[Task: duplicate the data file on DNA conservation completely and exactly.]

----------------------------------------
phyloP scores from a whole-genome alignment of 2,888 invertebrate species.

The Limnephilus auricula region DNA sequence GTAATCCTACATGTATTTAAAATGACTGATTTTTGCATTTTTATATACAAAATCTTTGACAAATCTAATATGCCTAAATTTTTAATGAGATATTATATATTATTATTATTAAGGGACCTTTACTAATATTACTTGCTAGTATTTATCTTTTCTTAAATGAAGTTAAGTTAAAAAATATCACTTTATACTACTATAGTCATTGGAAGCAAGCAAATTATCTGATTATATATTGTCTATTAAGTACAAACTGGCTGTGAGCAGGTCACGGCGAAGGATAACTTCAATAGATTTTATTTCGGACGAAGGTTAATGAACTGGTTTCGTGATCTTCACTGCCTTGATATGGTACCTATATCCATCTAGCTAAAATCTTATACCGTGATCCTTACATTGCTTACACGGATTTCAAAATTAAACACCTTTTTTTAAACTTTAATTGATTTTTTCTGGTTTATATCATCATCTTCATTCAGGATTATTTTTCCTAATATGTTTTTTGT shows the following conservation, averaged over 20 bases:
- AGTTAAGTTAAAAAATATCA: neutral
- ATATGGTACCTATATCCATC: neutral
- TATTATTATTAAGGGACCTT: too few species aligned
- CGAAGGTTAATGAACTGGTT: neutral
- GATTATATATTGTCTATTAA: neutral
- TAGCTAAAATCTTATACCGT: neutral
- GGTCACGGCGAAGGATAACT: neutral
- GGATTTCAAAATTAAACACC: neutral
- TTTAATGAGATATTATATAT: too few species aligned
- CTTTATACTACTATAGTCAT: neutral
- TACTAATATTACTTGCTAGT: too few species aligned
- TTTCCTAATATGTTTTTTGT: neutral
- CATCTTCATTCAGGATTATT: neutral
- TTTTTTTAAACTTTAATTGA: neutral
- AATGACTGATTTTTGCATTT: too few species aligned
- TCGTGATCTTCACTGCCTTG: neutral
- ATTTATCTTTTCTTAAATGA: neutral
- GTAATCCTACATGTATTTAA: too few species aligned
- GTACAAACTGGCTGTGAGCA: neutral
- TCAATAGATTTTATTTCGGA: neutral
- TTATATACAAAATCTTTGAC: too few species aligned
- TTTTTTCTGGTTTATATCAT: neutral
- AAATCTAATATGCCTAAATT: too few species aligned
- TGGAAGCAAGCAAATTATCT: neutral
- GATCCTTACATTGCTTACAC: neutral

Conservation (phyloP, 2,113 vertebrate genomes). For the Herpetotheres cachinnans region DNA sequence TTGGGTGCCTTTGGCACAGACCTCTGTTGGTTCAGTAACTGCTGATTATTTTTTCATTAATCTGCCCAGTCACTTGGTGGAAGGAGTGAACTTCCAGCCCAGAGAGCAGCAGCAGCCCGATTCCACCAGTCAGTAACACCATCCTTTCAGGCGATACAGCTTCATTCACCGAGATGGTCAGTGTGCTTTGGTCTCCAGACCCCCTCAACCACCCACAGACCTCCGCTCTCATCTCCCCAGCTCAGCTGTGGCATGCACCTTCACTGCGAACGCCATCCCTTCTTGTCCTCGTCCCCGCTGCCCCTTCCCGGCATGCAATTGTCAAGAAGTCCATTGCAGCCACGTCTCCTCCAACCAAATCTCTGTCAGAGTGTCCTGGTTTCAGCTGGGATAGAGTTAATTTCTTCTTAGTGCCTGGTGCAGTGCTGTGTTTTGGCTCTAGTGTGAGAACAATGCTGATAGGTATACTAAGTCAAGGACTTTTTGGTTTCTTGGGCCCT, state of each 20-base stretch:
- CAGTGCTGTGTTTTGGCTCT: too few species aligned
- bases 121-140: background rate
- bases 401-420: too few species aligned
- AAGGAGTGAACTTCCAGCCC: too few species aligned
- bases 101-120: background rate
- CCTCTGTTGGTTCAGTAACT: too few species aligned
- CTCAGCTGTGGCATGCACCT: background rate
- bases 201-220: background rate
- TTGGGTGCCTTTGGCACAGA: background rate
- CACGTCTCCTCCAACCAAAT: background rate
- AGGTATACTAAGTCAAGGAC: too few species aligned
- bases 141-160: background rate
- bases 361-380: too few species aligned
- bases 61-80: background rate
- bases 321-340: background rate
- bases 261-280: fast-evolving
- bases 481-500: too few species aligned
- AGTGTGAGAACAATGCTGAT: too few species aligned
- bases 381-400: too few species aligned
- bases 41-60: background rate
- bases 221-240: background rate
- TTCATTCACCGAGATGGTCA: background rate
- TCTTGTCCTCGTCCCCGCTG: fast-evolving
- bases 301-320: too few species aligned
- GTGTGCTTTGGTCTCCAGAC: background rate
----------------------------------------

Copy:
phyloP scores from a whole-genome alignment of 2,888 invertebrate species.

The Limnephilus auricula region DNA sequence GTAATCCTACATGTATTTAAAATGACTGATTTTTGCATTTTTATATACAAAATCTTTGACAAATCTAATATGCCTAAATTTTTAATGAGATATTATATATTATTATTATTAAGGGACCTTTACTAATATTACTTGCTAGTATTTATCTTTTCTTAAATGAAGTTAAGTTAAAAAATATCACTTTATACTACTATAGTCATTGGAAGCAAGCAAATTATCTGATTATATATTGTCTATTAAGTACAAACTGGCTGTGAGCAGGTCACGGCGAAGGATAACTTCAATAGATTTTATTTCGGACGAAGGTTAATGAACTGGTTTCGTGATCTTCACTGCCTTGATATGGTACCTATATCCATCTAGCTAAAATCTTATACCGTGATCCTTACATTGCTTACACGGATTTCAAAATTAAACACCTTTTTTTAAACTTTAATTGATTTTTTCTGGTTTATATCATCATCTTCATTCAGGATTATTTTTCCTAATATGTTTTTTGT shows the following conservation, averaged over 20 bases:
- AGTTAAGTTAAAAAATATCA: neutral
- ATATGGTACCTATATCCATC: neutral
- TATTATTATTAAGGGACCTT: too few species aligned
- CGAAGGTTAATGAACTGGTT: neutral
- GATTATATATTGTCTATTAA: neutral
- TAGCTAAAATCTTATACCGT: neutral
- GGTCACGGCGAAGGATAACT: neutral
- GGATTTCAAAATTAAACACC: neutral
- TTTAATGAGATATTATATAT: too few species aligned
- CTTTATACTACTATAGTCAT: neutral
- TACTAATATTACTTGCTAGT: too few species aligned
- TTTCCTAATATGTTTTTTGT: neutral
- CATCTTCATTCAGGATTATT: neutral
- TTTTTTTAAACTTTAATTGA: neutral
- AATGACTGATTTTTGCATTT: too few species aligned
- TCGTGATCTTCACTGCCTTG: neutral
- ATTTATCTTTTCTTAAATGA: neutral
- GTAATCCTACATGTATTTAA: too few species aligned
- GTACAAACTGGCTGTGAGCA: neutral
- TCAATAGATTTTATTTCGGA: neutral
- TTATATACAAAATCTTTGAC: too few species aligned
- TTTTTTCTGGTTTATATCAT: neutral
- AAATCTAATATGCCTAAATT: too few species aligned
- TGGAAGCAAGCAAATTATCT: neutral
- GATCCTTACATTGCTTACAC: neutral

Conservation (phyloP, 2,113 vertebrate genomes). For the Herpetotheres cachinnans region DNA sequence TTGGGTGCCTTTGGCACAGACCTCTGTTGGTTCAGTAACTGCTGATTATTTTTTCATTAATCTGCCCAGTCACTTGGTGGAAGGAGTGAACTTCCAGCCCAGAGAGCAGCAGCAGCCCGATTCCACCAGTCAGTAACACCATCCTTTCAGGCGATACAGCTTCATTCACCGAGATGGTCAGTGTGCTTTGGTCTCCAGACCCCCTCAACCACCCACAGACCTCCGCTCTCATCTCCCCAGCTCAGCTGTGGCATGCACCTTCACTGCGAACGCCATCCCTTCTTGTCCTCGTCCCCGCTGCCCCTTCCCGGCATGCAATTGTCAAGAAGTCCATTGCAGCCACGTCTCCTCCAACCAAATCTCTGTCAGAGTGTCCTGGTTTCAGCTGGGATAGAGTTAATTTCTTCTTAGTGCCTGGTGCAGTGCTGTGTTTTGGCTCTAGTGTGAGAACAATGCTGATAGGTATACTAAGTCAAGGACTTTTTGGTTTCTTGGGCCCT, state of each 20-base stretch:
- CAGTGCTGTGTTTTGGCTCT: too few species aligned
- bases 121-140: background rate
- bases 401-420: too few species aligned
- AAGGAGTGAACTTCCAGCCC: too few species aligned
- bases 101-120: background rate
- CCTCTGTTGGTTCAGTAACT: too few species aligned
- CTCAGCTGTGGCATGCACCT: background rate
- bases 201-220: background rate
- TTGGGTGCCTTTGGCACAGA: background rate
- CACGTCTCCTCCAACCAAAT: background rate
- AGGTATACTAAGTCAAGGAC: too few species aligned
- bases 141-160: background rate
- bases 361-380: too few species aligned
- bases 61-80: background rate
- bases 321-340: background rate
- bases 261-280: fast-evolving
- bases 481-500: too few species aligned
- AGTGTGAGAACAATGCTGAT: too few species aligned
- bases 381-400: too few species aligned
- bases 41-60: background rate
- bases 221-240: background rate
- TTCATTCACCGAGATGGTCA: background rate
- TCTTGTCCTCGTCCCCGCTG: fast-evolving
- bases 301-320: too few species aligned
- GTGTGCTTTGGTCTCCAGAC: background rate